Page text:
In our most recent letter to investors we explain how to compare the benefits and returns of an OZ investment to a non-OZ investment. There are several important financial advantages in addition to the often discussed tax incentives of deferral, reduction and forgiveness of capital gains.
It's important to note that OZ benefits do not turn a bad investment into a good investment, and rather make a good investment much stronger. To start the comparison, let’s consider building an apartment building with and without OZ benefits:
Project Land Acquisition: $1,000,000
Project Building Cost: $27,500,000
Equity (Levered at 60%): $11,400,000
Cash on Cash at Stabilization: 8%
Cash Multiple (MOIC): 2.5
Recently Realized Capital Gains: $1,000,000
Cap Gains Tax Rate: 23.8%
Note, this primarily focuses on federal implications. State taxes have varying rates and varying levels of OZ conformity, some of which are discussed at the end of this post.
Investing Capital Gains into a qualified opportunity zone fund allows you to defer taxes on those gains until 2026. Assuming a capital gains tax rate of 23.8% and a gain of $1,000,000, that changes the size of your new investment by $238,000. This has significant implications for the life of the investment.
New Investment: $762,000 (Non-OZ) vs. $1,000,000 (OZ)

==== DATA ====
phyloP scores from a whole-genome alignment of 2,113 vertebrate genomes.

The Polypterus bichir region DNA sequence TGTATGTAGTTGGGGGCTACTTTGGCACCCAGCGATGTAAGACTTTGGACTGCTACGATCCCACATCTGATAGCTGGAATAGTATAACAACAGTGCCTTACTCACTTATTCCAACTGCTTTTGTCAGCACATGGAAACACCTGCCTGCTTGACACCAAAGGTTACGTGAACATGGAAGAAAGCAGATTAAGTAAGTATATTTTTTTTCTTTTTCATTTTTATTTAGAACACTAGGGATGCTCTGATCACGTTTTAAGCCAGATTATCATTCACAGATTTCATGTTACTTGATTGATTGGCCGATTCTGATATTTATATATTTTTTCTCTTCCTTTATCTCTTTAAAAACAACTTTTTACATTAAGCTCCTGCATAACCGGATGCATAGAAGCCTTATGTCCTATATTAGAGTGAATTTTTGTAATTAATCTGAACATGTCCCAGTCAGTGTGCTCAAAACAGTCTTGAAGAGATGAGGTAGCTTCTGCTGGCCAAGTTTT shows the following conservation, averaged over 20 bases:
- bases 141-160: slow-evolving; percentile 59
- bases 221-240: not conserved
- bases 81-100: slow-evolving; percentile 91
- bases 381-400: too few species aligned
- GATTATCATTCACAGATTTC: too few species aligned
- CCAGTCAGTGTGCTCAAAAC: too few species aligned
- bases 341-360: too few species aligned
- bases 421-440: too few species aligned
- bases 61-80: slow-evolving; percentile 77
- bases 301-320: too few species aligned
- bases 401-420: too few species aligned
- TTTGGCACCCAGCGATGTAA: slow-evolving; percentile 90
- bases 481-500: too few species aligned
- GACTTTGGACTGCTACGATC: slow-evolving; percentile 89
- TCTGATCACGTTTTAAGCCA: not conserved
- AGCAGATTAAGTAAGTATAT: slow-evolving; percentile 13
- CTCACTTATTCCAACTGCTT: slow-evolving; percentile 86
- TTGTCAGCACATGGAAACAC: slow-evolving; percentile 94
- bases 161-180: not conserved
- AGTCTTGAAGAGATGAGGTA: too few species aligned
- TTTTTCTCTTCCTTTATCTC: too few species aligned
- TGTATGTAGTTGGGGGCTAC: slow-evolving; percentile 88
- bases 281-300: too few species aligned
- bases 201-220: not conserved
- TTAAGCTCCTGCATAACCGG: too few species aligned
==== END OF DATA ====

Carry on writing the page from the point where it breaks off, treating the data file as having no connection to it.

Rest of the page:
Percent Ownership in Project: 6.68% vs 8.77%
Barring an additional deferral, paying taxes in 2026 for the capital gains realized today is a requirement for which all OZ investors must account. We typically assume the same future tax rate of 23.8%, but it is important to know the 2026 bill will be paid at then current rates. To offset any concern, there is a 10% forgiveness for any OZ investment made before the end of 2021. This is technically a step up in basis from 0 to 10%, which will become important later. The net of it is that, with an OZ investment made before the end of 2021, you are paying taxes on 90% of your original gains. If we assume an unchanged tax rate, this reduces the tax bill from $238k to $214.2k.
Original Gains Taxed: $1,000,000 now vs $900,000 in 2026
Because the new OZ investment is larger, there should be no surprise that the OZ investor receives more income over the life of the investment. Assume a simplistic 8% cash on cash is received as income following a 2 year build period. In this case, the OZ investor receives more income in years 3-10. Income such as that produced by rental properties is treated as standard income and taxed as such. Investors will typically benefit from depreciation, which in the case of an OZ investment does not need to be recaptured (more below). Regardless, the increase in income is significant.
Investor Income: $487,680 vs $640,000
Though this applies to any capitalized business, this is particularly common with real estate investments. Multi-family assets are depreciated over a 27.5 year period, resulting in $1M annual depreciation for our sample project. This depreciation helps offset income, but in a non-OZ investment, investors have to pay the piper when they sell the asset via something called depreciation recapture. When this happens, investors pay taxes on all the depreciation claimed over the hold period, currently at a federal rate of 25%. In the case of Opportunity Zones, depreciation recapture is forgiven. Under the covers, this is because properly held OZ investments have their basis raised to 100% upon sale after 10 years. Regardless, OZ investors avoid depreciation recapture which results in an under-appreciated benefit.